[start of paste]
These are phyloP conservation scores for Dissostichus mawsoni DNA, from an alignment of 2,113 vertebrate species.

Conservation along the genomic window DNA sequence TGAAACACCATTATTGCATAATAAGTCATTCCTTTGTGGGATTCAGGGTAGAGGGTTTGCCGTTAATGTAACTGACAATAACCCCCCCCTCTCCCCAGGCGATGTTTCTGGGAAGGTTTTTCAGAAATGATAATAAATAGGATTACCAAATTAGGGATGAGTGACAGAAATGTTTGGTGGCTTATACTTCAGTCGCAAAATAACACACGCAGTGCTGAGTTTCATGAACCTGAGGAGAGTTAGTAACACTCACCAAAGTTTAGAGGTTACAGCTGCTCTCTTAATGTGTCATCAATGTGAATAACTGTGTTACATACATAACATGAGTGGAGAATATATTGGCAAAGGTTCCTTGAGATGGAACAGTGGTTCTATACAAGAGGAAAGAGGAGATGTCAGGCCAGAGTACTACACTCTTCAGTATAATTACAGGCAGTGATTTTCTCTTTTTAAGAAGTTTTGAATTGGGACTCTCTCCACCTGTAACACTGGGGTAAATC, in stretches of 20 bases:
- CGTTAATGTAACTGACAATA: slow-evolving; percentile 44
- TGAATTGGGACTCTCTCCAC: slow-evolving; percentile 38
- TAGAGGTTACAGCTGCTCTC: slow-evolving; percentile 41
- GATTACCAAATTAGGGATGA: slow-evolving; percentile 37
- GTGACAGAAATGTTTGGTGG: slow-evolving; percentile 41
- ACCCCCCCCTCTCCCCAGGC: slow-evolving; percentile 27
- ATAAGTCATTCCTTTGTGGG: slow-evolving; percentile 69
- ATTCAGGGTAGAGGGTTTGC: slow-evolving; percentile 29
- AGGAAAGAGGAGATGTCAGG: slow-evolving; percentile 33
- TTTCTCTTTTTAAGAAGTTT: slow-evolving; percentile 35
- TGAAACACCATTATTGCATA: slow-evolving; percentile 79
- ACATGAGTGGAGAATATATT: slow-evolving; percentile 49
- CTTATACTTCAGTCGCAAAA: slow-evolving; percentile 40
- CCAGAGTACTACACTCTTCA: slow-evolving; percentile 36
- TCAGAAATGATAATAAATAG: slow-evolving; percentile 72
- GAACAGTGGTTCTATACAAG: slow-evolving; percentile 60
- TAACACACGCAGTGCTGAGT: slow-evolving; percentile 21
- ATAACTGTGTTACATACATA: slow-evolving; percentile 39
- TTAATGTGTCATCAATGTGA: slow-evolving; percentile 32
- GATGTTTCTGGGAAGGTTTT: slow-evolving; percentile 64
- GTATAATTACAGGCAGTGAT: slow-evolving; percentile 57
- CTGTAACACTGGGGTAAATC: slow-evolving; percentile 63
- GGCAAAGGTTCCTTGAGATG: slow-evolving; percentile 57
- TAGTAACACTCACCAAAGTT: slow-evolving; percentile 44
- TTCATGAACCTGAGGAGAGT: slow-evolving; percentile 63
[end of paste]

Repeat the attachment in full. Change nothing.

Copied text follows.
These are phyloP conservation scores for Dissostichus mawsoni DNA, from an alignment of 2,113 vertebrate species.

Conservation along the genomic window DNA sequence TGAAACACCATTATTGCATAATAAGTCATTCCTTTGTGGGATTCAGGGTAGAGGGTTTGCCGTTAATGTAACTGACAATAACCCCCCCCTCTCCCCAGGCGATGTTTCTGGGAAGGTTTTTCAGAAATGATAATAAATAGGATTACCAAATTAGGGATGAGTGACAGAAATGTTTGGTGGCTTATACTTCAGTCGCAAAATAACACACGCAGTGCTGAGTTTCATGAACCTGAGGAGAGTTAGTAACACTCACCAAAGTTTAGAGGTTACAGCTGCTCTCTTAATGTGTCATCAATGTGAATAACTGTGTTACATACATAACATGAGTGGAGAATATATTGGCAAAGGTTCCTTGAGATGGAACAGTGGTTCTATACAAGAGGAAAGAGGAGATGTCAGGCCAGAGTACTACACTCTTCAGTATAATTACAGGCAGTGATTTTCTCTTTTTAAGAAGTTTTGAATTGGGACTCTCTCCACCTGTAACACTGGGGTAAATC, in stretches of 20 bases:
- CGTTAATGTAACTGACAATA: slow-evolving; percentile 44
- TGAATTGGGACTCTCTCCAC: slow-evolving; percentile 38
- TAGAGGTTACAGCTGCTCTC: slow-evolving; percentile 41
- GATTACCAAATTAGGGATGA: slow-evolving; percentile 37
- GTGACAGAAATGTTTGGTGG: slow-evolving; percentile 41
- ACCCCCCCCTCTCCCCAGGC: slow-evolving; percentile 27
- ATAAGTCATTCCTTTGTGGG: slow-evolving; percentile 69
- ATTCAGGGTAGAGGGTTTGC: slow-evolving; percentile 29
- AGGAAAGAGGAGATGTCAGG: slow-evolving; percentile 33
- TTTCTCTTTTTAAGAAGTTT: slow-evolving; percentile 35
- TGAAACACCATTATTGCATA: slow-evolving; percentile 79
- ACATGAGTGGAGAATATATT: slow-evolving; percentile 49
- CTTATACTTCAGTCGCAAAA: slow-evolving; percentile 40
- CCAGAGTACTACACTCTTCA: slow-evolving; percentile 36
- TCAGAAATGATAATAAATAG: slow-evolving; percentile 72
- GAACAGTGGTTCTATACAAG: slow-evolving; percentile 60
- TAACACACGCAGTGCTGAGT: slow-evolving; percentile 21
- ATAACTGTGTTACATACATA: slow-evolving; percentile 39
- TTAATGTGTCATCAATGTGA: slow-evolving; percentile 32
- GATGTTTCTGGGAAGGTTTT: slow-evolving; percentile 64
- GTATAATTACAGGCAGTGAT: slow-evolving; percentile 57
- CTGTAACACTGGGGTAAATC: slow-evolving; percentile 63
- GGCAAAGGTTCCTTGAGATG: slow-evolving; percentile 57
- TAGTAACACTCACCAAAGTT: slow-evolving; percentile 44
- TTCATGAACCTGAGGAGAGT: slow-evolving; percentile 63